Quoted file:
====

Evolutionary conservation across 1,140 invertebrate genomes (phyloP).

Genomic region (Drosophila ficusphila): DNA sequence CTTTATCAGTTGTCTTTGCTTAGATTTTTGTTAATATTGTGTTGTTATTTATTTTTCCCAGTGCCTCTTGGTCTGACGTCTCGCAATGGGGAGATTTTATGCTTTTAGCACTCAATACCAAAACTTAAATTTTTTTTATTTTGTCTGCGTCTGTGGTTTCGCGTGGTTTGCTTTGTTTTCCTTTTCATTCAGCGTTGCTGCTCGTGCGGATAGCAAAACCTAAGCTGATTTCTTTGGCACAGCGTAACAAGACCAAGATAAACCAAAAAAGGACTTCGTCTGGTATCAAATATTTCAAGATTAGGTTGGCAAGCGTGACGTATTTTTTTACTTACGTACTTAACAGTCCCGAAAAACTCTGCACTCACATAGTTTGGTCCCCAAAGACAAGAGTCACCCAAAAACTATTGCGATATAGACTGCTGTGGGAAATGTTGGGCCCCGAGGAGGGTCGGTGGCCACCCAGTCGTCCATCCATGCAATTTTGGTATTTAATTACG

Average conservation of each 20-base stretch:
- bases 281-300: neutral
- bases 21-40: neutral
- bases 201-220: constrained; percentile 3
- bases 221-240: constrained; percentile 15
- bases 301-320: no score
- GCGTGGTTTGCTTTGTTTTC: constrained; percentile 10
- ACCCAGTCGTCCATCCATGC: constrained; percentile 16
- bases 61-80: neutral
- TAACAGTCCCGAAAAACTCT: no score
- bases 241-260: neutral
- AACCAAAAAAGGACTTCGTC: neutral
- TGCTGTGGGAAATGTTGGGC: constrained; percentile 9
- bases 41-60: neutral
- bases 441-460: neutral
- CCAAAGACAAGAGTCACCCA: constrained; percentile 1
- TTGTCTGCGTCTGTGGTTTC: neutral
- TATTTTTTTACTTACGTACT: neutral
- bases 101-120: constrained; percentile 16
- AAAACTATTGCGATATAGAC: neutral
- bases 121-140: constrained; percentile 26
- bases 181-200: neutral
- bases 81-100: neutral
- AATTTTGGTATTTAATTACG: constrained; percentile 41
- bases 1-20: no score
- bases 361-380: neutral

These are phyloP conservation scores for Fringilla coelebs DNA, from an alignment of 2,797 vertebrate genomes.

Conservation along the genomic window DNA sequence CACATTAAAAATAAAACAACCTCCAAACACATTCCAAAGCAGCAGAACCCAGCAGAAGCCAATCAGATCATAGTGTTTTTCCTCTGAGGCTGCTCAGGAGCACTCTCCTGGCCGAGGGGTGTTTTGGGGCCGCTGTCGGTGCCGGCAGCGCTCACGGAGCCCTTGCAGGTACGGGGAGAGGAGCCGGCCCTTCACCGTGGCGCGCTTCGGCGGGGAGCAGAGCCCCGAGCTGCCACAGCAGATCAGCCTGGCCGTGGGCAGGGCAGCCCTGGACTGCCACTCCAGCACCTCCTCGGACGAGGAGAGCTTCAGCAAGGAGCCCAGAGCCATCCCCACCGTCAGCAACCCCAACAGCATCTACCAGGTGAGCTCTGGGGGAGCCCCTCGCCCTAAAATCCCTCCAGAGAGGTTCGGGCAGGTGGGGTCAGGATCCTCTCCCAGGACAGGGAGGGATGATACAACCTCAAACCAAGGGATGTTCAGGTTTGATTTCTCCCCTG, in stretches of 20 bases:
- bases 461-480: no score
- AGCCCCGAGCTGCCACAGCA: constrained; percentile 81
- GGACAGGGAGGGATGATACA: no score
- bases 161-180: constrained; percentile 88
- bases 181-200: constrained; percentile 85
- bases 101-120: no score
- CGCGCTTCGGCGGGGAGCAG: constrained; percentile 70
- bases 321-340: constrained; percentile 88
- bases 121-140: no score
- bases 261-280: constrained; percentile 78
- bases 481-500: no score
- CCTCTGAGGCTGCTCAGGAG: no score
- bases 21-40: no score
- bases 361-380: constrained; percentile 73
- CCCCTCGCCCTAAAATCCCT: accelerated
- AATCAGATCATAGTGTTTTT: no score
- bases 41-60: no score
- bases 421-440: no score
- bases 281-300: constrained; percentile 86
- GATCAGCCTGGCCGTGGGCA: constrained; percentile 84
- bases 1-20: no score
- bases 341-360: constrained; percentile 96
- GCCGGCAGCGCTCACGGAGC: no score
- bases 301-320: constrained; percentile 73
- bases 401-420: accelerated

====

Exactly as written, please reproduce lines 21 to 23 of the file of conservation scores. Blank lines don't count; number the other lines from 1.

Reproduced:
- bases 101-120: constrained; percentile 16
- AAAACTATTGCGATATAGAC: neutral
- bases 121-140: constrained; percentile 26